Choir cultivates spirit of peace and freedom with song

  • Tuesday, May 16, 2017 10:53am
  • Arts

Free Range Folk Choir (Courtesy Photo)

The Free Range Folk Choir will present an evening of songs chosen to cultivate the spirit of peace and freedom. The 70-member choir, under the direction of Shane Jewell, will perform works by composer Raymond Wise and Nigerian drummer Babtunde Olatunji at 7 p.m. Saturday at the Vashon High School theater.

Jazz pianist Thomas Pruiksma will accompany the choir for Wise’s two songs, “I’ve Got Love” and “No Matter What.”

According to a recent press release, the two songs “remind us how to seek the inner strength needed to go on when we are facing great hardship. The lyrics say, “I never found love ‘till I found peace, I never found peace ‘till I found joy, I never found joy ‘till I found music way down in my soul.”

The second piece featured in the performance will be the choral work, arranged by Jewell, based on Olatunji’s composition“Uhuru,” and accompanied by islander Gordy Ryan, a long-time member of Olatunji’s band, Drums of Passion. The choir first introduced the composition last November.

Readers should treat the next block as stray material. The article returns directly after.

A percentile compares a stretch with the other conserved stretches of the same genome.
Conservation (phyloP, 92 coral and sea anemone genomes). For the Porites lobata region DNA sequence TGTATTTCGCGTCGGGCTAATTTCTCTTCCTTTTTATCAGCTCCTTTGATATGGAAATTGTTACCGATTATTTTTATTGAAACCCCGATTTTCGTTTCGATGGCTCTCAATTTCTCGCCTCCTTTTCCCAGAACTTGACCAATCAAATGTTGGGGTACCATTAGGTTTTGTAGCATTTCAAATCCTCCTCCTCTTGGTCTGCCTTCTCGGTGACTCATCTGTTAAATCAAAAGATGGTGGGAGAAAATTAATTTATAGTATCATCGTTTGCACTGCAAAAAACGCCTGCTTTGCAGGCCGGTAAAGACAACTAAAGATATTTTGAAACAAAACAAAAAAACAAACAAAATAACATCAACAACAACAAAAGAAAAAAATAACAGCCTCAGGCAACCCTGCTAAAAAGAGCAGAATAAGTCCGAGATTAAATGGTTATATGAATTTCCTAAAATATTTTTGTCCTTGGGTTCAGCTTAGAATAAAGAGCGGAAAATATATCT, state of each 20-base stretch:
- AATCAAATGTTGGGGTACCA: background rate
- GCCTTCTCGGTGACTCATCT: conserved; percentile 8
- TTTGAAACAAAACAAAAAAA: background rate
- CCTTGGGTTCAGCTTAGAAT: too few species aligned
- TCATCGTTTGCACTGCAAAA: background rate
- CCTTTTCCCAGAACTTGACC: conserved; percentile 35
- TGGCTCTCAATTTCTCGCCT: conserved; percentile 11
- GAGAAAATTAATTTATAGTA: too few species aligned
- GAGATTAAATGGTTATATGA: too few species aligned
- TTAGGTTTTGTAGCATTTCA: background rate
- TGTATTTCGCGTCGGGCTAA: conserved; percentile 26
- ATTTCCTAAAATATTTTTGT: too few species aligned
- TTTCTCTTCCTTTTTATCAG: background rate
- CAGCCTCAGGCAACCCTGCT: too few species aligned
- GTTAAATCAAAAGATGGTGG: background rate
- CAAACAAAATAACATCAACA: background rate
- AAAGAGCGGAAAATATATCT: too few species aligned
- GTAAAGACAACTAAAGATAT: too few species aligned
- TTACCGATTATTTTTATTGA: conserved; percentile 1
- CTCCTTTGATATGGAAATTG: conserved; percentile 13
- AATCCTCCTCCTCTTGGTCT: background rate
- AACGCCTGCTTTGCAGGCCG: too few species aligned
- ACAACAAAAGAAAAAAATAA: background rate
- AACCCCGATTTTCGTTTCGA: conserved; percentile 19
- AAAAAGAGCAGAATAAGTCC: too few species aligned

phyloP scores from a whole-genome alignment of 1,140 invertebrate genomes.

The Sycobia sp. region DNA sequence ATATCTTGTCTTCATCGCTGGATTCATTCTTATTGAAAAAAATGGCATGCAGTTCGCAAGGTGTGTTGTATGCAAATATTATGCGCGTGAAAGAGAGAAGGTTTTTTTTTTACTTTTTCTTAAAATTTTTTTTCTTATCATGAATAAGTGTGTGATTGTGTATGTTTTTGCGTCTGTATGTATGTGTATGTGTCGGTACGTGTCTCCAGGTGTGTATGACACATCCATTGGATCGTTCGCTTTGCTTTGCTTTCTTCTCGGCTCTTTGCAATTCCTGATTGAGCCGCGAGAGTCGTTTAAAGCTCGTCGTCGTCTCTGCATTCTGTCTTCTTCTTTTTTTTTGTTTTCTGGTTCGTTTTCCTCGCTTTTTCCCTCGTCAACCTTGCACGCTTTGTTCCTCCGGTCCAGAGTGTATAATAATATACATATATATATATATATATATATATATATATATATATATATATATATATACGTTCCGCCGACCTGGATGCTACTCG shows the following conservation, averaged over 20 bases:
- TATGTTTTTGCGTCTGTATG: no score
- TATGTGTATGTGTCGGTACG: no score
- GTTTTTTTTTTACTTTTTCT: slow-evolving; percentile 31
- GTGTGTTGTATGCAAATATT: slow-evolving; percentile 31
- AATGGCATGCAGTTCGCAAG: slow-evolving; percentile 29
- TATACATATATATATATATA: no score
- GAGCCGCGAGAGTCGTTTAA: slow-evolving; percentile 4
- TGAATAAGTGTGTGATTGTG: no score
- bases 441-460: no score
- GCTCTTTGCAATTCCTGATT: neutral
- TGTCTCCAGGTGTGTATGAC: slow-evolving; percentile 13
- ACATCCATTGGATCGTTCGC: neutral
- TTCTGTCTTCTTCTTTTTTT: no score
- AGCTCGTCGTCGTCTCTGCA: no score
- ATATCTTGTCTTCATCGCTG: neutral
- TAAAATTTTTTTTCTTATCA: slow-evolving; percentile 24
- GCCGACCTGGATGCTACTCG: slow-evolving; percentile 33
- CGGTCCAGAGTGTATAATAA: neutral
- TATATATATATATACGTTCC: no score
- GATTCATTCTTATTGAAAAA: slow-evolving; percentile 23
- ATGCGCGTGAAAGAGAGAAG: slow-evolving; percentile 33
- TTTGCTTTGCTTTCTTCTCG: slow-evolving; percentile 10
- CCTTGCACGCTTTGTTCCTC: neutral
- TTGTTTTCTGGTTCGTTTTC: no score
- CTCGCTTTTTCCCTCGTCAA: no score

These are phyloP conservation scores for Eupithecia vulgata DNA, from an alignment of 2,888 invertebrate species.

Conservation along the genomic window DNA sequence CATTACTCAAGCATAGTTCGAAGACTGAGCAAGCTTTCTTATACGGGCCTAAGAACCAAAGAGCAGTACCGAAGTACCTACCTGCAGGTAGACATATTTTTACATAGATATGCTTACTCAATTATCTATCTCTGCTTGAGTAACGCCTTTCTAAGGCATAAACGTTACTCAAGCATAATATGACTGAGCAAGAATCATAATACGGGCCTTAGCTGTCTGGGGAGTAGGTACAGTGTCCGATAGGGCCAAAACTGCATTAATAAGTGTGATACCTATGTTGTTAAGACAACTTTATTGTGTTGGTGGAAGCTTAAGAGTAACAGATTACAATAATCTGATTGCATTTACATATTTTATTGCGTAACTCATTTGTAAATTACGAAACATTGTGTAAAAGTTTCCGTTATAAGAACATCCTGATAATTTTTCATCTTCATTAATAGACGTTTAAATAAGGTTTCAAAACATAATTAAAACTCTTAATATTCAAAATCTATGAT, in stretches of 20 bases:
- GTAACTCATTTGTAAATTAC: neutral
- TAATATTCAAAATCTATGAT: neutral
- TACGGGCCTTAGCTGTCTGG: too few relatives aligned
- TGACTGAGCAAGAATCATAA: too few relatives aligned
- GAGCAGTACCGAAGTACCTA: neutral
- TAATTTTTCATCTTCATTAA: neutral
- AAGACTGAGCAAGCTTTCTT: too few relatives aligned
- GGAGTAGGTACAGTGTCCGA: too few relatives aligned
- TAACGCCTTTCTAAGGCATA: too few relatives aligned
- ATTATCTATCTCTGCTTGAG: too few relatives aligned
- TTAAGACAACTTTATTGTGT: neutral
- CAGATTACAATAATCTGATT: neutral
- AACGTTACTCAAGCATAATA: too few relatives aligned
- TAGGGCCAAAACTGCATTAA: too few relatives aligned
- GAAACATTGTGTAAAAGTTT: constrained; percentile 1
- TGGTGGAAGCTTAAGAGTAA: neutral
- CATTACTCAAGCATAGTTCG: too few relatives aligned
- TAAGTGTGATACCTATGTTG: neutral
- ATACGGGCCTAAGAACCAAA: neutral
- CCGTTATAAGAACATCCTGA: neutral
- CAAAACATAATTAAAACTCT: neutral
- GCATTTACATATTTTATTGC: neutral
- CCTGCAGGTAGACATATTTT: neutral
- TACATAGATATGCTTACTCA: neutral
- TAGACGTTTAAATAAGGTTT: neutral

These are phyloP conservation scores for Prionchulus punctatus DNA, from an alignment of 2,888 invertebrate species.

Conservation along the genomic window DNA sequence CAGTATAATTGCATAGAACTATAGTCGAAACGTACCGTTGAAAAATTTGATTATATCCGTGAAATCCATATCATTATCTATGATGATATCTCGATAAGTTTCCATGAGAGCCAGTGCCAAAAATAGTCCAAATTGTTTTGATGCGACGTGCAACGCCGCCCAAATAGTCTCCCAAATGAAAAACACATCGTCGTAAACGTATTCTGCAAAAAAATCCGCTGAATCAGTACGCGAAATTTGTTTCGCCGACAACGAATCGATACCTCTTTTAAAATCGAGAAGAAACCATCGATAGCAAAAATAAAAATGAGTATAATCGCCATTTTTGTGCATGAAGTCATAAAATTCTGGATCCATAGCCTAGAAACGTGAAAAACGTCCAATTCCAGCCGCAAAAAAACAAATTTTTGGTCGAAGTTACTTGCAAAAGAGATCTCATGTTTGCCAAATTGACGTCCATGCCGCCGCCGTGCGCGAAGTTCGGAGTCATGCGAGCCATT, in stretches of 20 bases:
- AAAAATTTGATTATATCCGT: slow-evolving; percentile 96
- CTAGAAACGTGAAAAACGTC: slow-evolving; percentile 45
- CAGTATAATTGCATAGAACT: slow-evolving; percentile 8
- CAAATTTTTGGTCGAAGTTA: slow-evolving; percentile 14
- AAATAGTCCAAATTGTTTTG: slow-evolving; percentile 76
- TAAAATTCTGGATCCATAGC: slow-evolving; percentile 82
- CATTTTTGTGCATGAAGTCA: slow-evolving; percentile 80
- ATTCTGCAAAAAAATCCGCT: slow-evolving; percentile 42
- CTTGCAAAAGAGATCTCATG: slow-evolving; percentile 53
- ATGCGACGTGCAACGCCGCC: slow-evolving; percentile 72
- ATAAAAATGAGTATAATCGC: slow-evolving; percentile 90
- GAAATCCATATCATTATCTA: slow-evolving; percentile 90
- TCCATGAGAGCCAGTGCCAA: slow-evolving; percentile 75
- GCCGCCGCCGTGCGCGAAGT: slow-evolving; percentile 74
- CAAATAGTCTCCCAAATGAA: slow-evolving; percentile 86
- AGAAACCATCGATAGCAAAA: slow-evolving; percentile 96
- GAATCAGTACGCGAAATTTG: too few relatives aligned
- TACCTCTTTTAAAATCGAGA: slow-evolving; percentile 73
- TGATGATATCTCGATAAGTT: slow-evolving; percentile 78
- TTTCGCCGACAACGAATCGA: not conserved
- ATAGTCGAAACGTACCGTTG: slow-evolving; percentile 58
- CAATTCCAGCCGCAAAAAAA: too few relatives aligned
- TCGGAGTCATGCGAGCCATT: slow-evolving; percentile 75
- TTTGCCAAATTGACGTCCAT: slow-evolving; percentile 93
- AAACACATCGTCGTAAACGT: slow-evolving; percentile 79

“Uhuru,” translates as “Freedom to the World Now” and epitomizes Olatunji’s world view. Sung in three languages, the piece represents the journey to freedom, beginning with the realization that we are not yet free. The second cycle represents the effort and struggle needed to achieve freedom. Finally, the third cycle is the realization that once freedom is gained it must be maintained each and every day.

Included in the press release was a quote by Buddhist monk Thich Nat Hanh that summarizes the intention of the performance: “Freedom is not given to us by anyone; we have to cultivate it ourselves. It is a daily practice. … Real strength can be found not in power, money or weapons, but in deep, inner peace. When we have enough insight, we are not caught by many difficult situations anymore.”

This is a family-friendly show, and audience members will be invited to sing-along. Songs of freedom from South Africa and the U.S. civil rights movement will conclude the evening.

Suggested donations are $5 to $10 at the door. No one will be turned away for lack of funds.

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